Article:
• Specific compositions, methods, or embodiments discussed are intended to be only illustrative of the invention disclosed by this specification. Variation on these compositions, methods, or embodiments are readily apparent to a person of skill in the art based upon the teachings of this specification and are therefore intended to be included as part of the inventions disclosed herein.
  • In another embodiment, the steps of incubating the biomass in an ionic liquid (IL) for a sufficient time at an appropriate temperature to remove or redistribute a substantial portion of the lignin so that the IL is able to penetrate the hemicellulose as well as the crystalline cellulose buried in the hemicellulose and swell these structures significantly. The significant swelling broadly is at least 20% swelling and preferably at least 30%. The swelling, however, may vary widely. The swelling may be 20 to 300% swelling; 30 to 200% swelling or 30 to 100% swelling. Typically, the swelling ranges from 30 to 50%.
  • The above detailed description of the present invention is given for explanatory purposes. It will be apparent to those skilled in the art that numerous changes and modifications can be made without departing from the scope of the invention. Accordingly, the whole of the foregoing description is to be construed in an illustrative and not a limitative sense, the scope of the invention being defined solely by the appended claims.
  • The above detailed description of the present invention is given for explanatory purposes. It will be apparent to those skilled in the art that numerous changes and modifications can be made without departing from the scope of the invention. Accordingly, the whole of the foregoing description is to be construed in an illustrative and not a limitative sense, the scope of the invention being defined solely by the appended claims.

Claims (32)

1. A method for the conversion of lignocellulosic biomass to sugars comprising the steps of:
providing any lignocellulosic biomass comprising ligin, cellulose, and hemicellulose as major components;
incubating the biomass in an ionic liquid (IL) for a sufficient time at an appropriate temperature to remove or redistribute a substantial portion of the lignin so that the IL is able to penetrate the hemicellulose as well as the crystalline cellulose buried in the hemicellulose and swell these structures significantly;
replacing all or most of the IL from the biomass by washing the IL-incubated biomass with a liquid non-solvent for cellulose that is miscible with the IL and water;
contacting the above washed biomass in an aqueous buffered melieu containing enzymes capable of hydrolyzing both cellulose and hemicellulose and converting a substantial portion of these polysaccharides to hexose and pentose sugars.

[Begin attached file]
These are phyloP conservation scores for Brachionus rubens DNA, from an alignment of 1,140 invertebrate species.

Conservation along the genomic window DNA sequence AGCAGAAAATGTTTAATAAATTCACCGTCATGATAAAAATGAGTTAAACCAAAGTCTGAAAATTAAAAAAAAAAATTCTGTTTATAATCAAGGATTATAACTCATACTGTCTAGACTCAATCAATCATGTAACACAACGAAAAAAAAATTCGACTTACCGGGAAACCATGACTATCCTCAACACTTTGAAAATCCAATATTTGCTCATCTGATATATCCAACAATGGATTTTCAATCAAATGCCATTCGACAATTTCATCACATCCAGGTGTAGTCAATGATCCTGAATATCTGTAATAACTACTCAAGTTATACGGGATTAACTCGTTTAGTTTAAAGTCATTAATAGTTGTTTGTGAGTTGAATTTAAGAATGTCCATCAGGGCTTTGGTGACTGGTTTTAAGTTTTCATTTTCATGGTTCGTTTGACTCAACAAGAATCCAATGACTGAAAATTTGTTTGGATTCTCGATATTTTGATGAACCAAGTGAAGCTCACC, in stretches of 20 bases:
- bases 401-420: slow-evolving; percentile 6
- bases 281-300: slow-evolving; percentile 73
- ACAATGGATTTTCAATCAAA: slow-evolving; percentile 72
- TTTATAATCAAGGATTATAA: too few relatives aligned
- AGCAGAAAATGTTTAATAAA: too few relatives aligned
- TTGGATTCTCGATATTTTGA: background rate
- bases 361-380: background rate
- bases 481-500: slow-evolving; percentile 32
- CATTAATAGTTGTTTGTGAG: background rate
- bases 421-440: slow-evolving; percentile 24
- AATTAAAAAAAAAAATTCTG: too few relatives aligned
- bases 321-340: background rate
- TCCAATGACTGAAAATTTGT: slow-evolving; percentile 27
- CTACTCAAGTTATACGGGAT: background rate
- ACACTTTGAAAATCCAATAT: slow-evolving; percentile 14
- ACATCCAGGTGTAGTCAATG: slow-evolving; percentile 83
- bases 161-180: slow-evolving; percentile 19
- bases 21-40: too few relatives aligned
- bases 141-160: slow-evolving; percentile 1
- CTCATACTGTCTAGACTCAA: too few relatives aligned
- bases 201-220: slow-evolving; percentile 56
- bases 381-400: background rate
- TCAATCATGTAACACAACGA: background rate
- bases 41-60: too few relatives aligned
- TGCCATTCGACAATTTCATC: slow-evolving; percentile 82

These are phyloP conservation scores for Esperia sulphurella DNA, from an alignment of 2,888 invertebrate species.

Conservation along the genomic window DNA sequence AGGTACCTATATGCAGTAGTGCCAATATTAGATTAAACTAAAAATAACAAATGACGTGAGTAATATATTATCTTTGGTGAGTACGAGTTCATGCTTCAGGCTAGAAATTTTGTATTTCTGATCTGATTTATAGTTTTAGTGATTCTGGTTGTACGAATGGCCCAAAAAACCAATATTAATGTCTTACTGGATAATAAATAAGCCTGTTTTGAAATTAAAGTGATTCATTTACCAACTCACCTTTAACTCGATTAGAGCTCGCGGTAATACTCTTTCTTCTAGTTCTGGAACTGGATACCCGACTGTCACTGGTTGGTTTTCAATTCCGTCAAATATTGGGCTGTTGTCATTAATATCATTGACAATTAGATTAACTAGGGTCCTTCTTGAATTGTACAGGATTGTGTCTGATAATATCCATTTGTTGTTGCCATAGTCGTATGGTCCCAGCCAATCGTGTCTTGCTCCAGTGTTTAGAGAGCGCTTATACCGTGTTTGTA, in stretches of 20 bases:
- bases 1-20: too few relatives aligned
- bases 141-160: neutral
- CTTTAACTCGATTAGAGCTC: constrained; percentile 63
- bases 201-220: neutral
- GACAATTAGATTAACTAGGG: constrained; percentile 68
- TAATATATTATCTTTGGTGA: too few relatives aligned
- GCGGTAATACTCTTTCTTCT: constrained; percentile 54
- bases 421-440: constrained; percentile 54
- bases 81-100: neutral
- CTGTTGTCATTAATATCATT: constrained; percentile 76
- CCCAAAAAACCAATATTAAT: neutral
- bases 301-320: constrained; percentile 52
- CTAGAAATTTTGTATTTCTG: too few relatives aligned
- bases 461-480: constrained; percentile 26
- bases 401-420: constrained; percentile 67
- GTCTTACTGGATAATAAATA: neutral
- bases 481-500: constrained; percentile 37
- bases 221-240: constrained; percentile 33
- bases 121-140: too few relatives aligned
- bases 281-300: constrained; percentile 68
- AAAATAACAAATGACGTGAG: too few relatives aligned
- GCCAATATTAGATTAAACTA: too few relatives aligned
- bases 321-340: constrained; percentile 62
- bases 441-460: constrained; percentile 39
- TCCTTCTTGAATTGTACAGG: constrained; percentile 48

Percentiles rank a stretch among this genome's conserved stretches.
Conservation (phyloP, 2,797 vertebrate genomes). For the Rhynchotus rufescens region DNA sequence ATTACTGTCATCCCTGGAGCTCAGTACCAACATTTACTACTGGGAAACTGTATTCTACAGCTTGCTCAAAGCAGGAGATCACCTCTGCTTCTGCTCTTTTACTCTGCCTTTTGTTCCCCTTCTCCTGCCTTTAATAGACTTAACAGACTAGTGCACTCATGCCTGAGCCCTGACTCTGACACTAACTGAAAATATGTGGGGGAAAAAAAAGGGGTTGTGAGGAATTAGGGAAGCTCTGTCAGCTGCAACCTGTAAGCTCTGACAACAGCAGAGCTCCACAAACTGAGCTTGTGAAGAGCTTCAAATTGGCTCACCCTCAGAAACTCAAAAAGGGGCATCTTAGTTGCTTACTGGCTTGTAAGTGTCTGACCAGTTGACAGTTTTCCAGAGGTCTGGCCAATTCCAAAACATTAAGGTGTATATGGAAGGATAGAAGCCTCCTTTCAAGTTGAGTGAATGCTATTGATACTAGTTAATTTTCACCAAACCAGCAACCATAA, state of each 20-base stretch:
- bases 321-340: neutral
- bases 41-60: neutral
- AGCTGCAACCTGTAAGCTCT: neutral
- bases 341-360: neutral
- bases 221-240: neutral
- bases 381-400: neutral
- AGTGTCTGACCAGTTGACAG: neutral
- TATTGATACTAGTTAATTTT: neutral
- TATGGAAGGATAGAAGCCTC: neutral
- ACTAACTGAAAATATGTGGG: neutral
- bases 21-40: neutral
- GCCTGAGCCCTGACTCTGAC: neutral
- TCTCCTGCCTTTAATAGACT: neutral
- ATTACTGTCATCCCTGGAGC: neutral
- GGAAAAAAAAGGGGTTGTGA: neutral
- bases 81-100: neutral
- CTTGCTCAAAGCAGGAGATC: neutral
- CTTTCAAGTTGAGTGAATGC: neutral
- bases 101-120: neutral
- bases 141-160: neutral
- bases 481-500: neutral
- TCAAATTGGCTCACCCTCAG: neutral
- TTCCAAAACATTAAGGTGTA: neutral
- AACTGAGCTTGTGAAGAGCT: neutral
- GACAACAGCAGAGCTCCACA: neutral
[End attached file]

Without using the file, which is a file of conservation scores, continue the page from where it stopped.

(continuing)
2. A method for the disruption of the structure of lignocellolosic biomass and swelling of the cellulose and hemicellulose portions comprising the steps of:
incubating the biomass in an ionic liquid (IL) for a sufficient time at an appropriate temperature to remove or redistribute a substantial portion of the lignin so that the IL is able to penetrate the hemicellulose as well as the crystalline cellulose buried in the hemicellulose and swell these structures significantly;
replacing all or most of the IL from the biomass by washing the IL-incubated biomass with a liquid non-solvent for cellulose that is miscible with the IL and water;
processing the above washed biomass with appropriate chemical and biochemical reagents to affect the conversion of the swollen biomass to useful chemicals efficiently.
3. A method according to claim 2 wherin the post-saccharification solid residue is predominantly lignin, thus providing a method of its separation.
4. A method according to claim 1 wherin the sugars from the hydrolysis can be converted to fuels, chemicals, polymers and other materials.
5. A method according to claim 3 wherin the lignin can be converted to fuels, chemicals, polymers and other materials.
6. A method according to claim 1 wherein the time and temperature during the step of IL-incubation of biomass is optimized so as to minimize the dissolution of hemicellulose and cellulose portions of biomass in the IL, while swelling these matrices sufficiently to enhance the penetration of hydrolyzing enzymes and water during the hydrolysis step.
7. A method according to claim 1 further comprising the step of washing the pretreated biomass with a non-solvent of cellulose that is miscible with the IL prior to the step of converting the biomass to sugar.
8. A method according to claim 3 further comprising the step of adding cellulase to the washed biomass to hydrolyze the cellulose and hemicellulose to sugar.
9. A method according to claim 1 wherein the step of pretreating incubates the biomass for a time ranging from 5 minutes to 8 hours at a temperature ranging from 50° C. to 200° C.
10. A method according to claim 1 wherein the ionic liquid is molten during incubation.
11. A method according to claim 1 wherein the IL is any ionic liquid that is capable of disrupting the hydrogen-bonding structure of cellulose or hemicelullose represented by a cation structure that includes imidazolium, pyrroldinium, pyridinium, phosphonium, or ammonium and all functionalized analogs thereof.